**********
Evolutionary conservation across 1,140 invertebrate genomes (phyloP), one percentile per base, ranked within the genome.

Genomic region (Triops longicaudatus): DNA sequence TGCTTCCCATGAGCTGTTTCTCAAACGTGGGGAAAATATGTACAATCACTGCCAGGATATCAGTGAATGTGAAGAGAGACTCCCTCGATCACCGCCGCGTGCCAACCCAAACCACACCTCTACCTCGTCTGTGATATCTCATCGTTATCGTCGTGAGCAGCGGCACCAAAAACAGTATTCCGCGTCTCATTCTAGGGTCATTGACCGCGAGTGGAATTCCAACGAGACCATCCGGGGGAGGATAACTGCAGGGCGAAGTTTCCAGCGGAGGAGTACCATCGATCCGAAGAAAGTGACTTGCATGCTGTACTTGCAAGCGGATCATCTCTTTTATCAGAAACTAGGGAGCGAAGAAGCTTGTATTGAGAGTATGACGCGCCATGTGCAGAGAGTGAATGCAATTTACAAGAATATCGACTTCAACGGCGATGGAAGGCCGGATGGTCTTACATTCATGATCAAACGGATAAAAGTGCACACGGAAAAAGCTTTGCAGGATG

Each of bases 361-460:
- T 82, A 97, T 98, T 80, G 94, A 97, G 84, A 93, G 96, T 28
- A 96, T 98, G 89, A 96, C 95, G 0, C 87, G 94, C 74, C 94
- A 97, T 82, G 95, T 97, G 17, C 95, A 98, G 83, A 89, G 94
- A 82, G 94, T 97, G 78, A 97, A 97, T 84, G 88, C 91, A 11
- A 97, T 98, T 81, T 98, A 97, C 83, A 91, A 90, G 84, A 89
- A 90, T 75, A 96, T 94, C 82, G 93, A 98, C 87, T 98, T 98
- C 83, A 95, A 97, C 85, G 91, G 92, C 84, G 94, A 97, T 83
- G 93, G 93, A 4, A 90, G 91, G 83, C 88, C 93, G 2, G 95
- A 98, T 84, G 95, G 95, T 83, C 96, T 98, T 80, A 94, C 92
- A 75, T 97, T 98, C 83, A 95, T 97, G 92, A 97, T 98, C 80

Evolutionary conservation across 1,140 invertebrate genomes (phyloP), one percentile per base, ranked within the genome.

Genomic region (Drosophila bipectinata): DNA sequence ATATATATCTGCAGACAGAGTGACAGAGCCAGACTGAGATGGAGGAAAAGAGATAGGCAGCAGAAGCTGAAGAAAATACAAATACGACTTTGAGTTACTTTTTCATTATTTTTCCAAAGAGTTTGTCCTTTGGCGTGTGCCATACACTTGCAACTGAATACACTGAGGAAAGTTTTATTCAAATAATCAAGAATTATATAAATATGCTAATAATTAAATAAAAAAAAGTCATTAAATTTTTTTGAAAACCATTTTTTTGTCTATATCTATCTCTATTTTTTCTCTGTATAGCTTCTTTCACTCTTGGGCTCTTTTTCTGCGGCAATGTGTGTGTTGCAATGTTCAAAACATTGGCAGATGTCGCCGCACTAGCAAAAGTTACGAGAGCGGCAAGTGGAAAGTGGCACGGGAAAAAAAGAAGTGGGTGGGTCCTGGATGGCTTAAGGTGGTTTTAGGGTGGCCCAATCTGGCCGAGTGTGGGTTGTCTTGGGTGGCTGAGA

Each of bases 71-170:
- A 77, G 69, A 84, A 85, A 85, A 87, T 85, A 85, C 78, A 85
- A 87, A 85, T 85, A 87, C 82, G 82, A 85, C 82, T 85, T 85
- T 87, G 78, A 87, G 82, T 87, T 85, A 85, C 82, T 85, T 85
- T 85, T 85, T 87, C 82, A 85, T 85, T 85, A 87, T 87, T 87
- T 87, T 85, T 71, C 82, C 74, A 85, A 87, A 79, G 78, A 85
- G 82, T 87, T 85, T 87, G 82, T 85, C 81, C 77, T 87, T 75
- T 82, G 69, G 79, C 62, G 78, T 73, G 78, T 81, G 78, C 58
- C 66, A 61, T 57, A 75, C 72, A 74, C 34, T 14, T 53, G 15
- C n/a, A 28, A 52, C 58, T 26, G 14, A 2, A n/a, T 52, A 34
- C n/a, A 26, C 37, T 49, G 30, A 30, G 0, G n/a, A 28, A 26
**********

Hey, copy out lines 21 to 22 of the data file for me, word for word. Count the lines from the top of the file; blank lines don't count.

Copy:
- T 87, T 85, T 71, C 82, C 74, A 85, A 87, A 79, G 78, A 85
- G 82, T 87, T 85, T 87, G 82, T 85, C 81, C 77, T 87, T 75